We never grow up from our Christmas home . . . until it’s gone

Nostalgia is fun, and the Irish have a knack for it. Yet the finality of clearing out the family home is an emotional head-spin you don’t see coming.

We may emigrate, but we almost always feel that pull back to  home

We may emigrate, but we almost always feel that pull back to home

 

Christmas isn’t just about being a child – it’s about being someone’s child. It’s why when we cross the threshold into our family home for Christmas, we joke about pitching up to a sort of battleground.

Many of us become our teenage selves again. Age-old dynamics resurface. We huff about the remote control, seek refuge in our teenage bedrooms, moan about peeling carrots while the brothers/uncles do absolutely nothing to help.

A friend of mine, with a teenage daughter of his own, marvelled at how he’d always revert into a sulky teen when he went to his parents’ for Christmas. It’s the joy of being The Kid again.

If I’d known those days were numbered, I’d probably have cherished the sulking and moaning even more.

Some years ago, and after the death of my mother, we sold our childhood house. It was our job, one awful weekend, to remove all traces of our family, our memories and our upbringing, and make the house look like it belonged to nobody.

I made the fatal error of arriving to the scene with a deathly hangover, but by then boxes had begun to pile high in the livingroom; presses and wardrobes were already emptied; the skip in the driveway beginning to fill. All that was left to do was dry our eyes, put the kettle on and get on with it.

You don’t get too much time to drink in those last few moments of home, what with the flooding back of old memories. Jackie/Shooter/Bunty annuals bought with paper-round money, communion dresses, old teddy bears. My mother had an overwhelming instinct to hoard; more than likely aware that she’d never have to remove 40 boxes of family stuff from the attic. You take what stuff you can, and the truth is, it gets transported from one dusty attic to another.

Final goodbye

Nostalgia is fun, and the Irish have a particularly canny knack for it. Yet the finality of clearing out the family home is an emotional head-spin that you don’t see coming. No-one tells you about the challenge it will be, packing up a family’s life and playing charity shop/skip/keep.

At one point, I tried to stave off the inevitable. I considered moving out of the city and into our suburban house myself. Anything to avoid the final goodbye. But there’s no need to live alone, in a big-ish house, in suburbia, just to keep the past from going up in smoke.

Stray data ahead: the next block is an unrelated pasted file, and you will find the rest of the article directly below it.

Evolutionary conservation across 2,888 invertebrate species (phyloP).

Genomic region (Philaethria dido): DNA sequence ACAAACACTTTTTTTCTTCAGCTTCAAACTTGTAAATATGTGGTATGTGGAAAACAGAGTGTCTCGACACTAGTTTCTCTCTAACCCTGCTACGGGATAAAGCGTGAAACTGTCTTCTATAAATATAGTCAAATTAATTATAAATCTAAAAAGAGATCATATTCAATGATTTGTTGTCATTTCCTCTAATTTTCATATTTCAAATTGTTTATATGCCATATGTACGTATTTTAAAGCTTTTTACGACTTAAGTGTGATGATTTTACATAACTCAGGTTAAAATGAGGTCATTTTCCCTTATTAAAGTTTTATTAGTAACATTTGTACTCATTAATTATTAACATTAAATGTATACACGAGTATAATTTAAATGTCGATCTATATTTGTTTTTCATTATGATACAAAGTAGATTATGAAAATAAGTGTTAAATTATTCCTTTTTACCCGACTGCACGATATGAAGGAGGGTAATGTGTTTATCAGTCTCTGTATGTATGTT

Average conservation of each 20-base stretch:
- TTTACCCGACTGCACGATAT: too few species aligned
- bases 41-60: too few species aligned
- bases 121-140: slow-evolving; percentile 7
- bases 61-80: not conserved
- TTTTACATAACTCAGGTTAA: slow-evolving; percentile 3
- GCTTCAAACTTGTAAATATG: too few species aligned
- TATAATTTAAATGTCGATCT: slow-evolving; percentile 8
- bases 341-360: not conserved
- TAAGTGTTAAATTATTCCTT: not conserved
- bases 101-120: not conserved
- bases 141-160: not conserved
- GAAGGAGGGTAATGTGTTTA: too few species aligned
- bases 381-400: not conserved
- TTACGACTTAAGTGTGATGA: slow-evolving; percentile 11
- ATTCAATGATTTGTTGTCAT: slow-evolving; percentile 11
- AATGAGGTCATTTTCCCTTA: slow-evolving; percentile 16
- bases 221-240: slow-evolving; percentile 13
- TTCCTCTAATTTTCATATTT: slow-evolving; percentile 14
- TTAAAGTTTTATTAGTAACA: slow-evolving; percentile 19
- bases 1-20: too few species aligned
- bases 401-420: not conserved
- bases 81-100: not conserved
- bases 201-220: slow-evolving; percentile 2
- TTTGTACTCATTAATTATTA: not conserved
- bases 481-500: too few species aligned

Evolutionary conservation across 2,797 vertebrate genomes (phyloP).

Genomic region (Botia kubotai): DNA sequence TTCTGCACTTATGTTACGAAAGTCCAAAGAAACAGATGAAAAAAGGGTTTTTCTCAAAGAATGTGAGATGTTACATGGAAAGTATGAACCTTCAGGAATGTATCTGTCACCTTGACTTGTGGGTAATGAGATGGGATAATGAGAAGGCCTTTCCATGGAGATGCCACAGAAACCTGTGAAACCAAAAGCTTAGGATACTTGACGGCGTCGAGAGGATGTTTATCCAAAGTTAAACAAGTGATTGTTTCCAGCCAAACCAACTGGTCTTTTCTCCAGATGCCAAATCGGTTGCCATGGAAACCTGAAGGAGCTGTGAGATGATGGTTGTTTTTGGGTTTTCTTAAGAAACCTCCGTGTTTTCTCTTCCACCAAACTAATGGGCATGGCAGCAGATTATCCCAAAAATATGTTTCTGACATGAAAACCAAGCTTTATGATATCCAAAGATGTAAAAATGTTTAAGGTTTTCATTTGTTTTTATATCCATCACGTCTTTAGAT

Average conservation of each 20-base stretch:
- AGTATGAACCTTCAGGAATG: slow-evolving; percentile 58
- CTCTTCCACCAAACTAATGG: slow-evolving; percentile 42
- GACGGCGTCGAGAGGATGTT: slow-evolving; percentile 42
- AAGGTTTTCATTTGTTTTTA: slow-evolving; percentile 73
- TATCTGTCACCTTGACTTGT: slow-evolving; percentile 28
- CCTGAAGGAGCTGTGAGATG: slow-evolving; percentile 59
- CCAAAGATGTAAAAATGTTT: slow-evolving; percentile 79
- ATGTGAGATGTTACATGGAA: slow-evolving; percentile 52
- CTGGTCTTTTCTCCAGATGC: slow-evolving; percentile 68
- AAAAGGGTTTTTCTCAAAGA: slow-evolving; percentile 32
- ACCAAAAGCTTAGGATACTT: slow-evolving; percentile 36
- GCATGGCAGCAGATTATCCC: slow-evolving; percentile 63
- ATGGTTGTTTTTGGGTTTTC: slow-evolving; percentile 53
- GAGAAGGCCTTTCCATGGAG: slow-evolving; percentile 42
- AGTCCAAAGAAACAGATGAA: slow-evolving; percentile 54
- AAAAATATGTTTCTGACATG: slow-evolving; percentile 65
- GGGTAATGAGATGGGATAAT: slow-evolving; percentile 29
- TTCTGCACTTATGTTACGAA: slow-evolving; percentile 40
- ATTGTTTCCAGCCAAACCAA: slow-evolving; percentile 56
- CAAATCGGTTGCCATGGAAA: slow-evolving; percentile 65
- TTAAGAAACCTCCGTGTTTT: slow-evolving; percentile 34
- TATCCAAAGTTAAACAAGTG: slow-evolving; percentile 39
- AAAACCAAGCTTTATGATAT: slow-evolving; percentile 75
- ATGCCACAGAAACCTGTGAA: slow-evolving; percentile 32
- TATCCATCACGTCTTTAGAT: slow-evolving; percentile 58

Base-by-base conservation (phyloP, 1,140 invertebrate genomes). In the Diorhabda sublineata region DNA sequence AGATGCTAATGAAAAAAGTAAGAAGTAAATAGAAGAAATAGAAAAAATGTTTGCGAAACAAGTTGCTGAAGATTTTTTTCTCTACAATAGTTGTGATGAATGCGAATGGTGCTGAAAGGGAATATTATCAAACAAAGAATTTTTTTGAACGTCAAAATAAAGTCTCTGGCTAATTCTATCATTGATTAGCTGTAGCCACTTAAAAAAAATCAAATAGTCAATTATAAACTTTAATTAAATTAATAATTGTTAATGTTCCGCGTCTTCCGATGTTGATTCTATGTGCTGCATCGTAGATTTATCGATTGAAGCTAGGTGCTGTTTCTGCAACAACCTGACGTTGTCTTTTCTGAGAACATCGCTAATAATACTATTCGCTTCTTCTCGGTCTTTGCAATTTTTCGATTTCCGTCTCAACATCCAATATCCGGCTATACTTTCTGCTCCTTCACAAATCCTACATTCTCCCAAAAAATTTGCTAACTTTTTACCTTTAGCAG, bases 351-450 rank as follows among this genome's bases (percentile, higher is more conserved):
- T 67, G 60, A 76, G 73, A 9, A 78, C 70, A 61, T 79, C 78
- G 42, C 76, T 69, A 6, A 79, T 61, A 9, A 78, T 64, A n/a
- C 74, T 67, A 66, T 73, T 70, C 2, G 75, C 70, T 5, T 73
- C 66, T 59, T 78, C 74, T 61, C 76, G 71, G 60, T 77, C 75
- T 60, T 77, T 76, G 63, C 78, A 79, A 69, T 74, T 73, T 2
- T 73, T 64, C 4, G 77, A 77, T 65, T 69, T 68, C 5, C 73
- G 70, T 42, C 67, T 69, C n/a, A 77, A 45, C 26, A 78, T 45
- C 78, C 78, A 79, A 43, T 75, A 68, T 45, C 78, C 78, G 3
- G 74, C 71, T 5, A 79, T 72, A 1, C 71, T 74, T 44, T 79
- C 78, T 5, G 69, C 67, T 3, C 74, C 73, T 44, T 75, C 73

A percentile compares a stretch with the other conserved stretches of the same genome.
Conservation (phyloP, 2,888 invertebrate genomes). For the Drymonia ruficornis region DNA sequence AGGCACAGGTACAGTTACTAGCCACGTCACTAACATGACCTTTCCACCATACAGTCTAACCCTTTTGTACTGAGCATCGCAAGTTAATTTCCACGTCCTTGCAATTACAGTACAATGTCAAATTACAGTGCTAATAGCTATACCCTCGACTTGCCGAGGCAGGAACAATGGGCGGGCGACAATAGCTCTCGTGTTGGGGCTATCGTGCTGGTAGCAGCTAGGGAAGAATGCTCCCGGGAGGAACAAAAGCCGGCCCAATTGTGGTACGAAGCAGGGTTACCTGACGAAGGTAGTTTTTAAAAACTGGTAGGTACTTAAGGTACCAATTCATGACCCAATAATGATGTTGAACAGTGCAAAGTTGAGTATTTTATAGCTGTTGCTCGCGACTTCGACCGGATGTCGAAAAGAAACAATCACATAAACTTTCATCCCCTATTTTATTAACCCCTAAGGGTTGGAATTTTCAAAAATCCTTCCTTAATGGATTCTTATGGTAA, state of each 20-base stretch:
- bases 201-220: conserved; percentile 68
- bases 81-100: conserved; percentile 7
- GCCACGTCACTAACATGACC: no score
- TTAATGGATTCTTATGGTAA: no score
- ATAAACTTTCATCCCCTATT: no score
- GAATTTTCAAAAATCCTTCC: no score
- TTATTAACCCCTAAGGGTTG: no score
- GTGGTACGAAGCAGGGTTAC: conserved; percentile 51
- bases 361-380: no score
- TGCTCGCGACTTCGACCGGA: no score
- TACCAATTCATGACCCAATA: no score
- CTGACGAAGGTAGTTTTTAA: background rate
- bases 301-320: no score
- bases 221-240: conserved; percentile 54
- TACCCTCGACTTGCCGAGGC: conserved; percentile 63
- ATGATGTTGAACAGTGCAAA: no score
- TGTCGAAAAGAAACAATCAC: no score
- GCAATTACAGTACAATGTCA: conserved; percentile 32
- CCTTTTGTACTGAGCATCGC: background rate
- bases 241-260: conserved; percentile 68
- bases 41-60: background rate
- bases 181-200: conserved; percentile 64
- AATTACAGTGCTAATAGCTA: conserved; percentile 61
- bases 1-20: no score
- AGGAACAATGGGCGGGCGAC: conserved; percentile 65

Perhaps it’s a throwback to feudal times, but we in Ireland have always had a huge attachment to the idea of a home. We may emigrate or trot the globe, but we almost always feel that pull back to family and home.

But what of those who don’t have that port in the storm, not least in these financially uncertain times? Where do you go if the vagaries of life are coming thick and fast, and you need the sonorous balm of your small childhood bed? Where do you go when you need a break from all that adulting?

I won’t lie: I’m envious of friends who roll their eyes about having to spend a weekend dutifully visiting parents. Whether your family has downsized or moved, or whether your home is being sold, the anchor to the life you’ve known and come from is being aweighed.

A friend of mine is currently having to relinquish her childhood bedroom, as her parents are moving to Portugal. She’s not taking this – quitting the backdrop to first kisses, Smash Hits posters, whole afternoons gabbing to friends on the landline – any better than I did.

Not having that port certainly makes you feel like a proper adult. You’re self-reliant, and a citizen of the world that isn’t tied to any locality. But being rootless is both a good and bad thing.

Like everyone else, my brothers and I took home for granted while it was ours. All through my teenage years, I yearned to be away from the place, and moved out as soon as I could. In adulthood, we’d show up for Sunday lunch (hangovers permitting), loll about on the livingroom sofas and argue over Deal Or No Deal. I’m not sure it occurred to any of us down the years that there was an expiry date on it all.

Selling the family home after a death is a phase that bursts open half-healed wounds without any warning. But it’s a sign that there is light at the end of the tunnel. It’s hard to fathom that some other teenager will be going through her own brand of teen angst in my bedroom, or another family will enjoy Christmas in what has long been our livingroom.

Blank canvas

The time came for one final inspection of the house, before the sale went through. The home had been turned into a “desirable property”; a blank canvas for another party to furnish and fill with memories. What I wasn’t expecting, as I pulled the door for the last time, was to worry momentarily about the pet goldfish we’d buried years ago in the back garden (on the flipside, they might get some company yet).

Every so often, I pass the house and the street that used to be mine. The door has been replaced; the garden tended to so faithfully for years is a concrete driveway. In much the same way that an ex-boyfriend, the centre of one’s world for a time, simply becomes someone that you used to know, the house is now just somewhere I once lived. And home will never mean the same thing again. But whatever ended up in a skip or charity shop, we’ve taken the important stuff. The memories – good and bad – go wherever we do.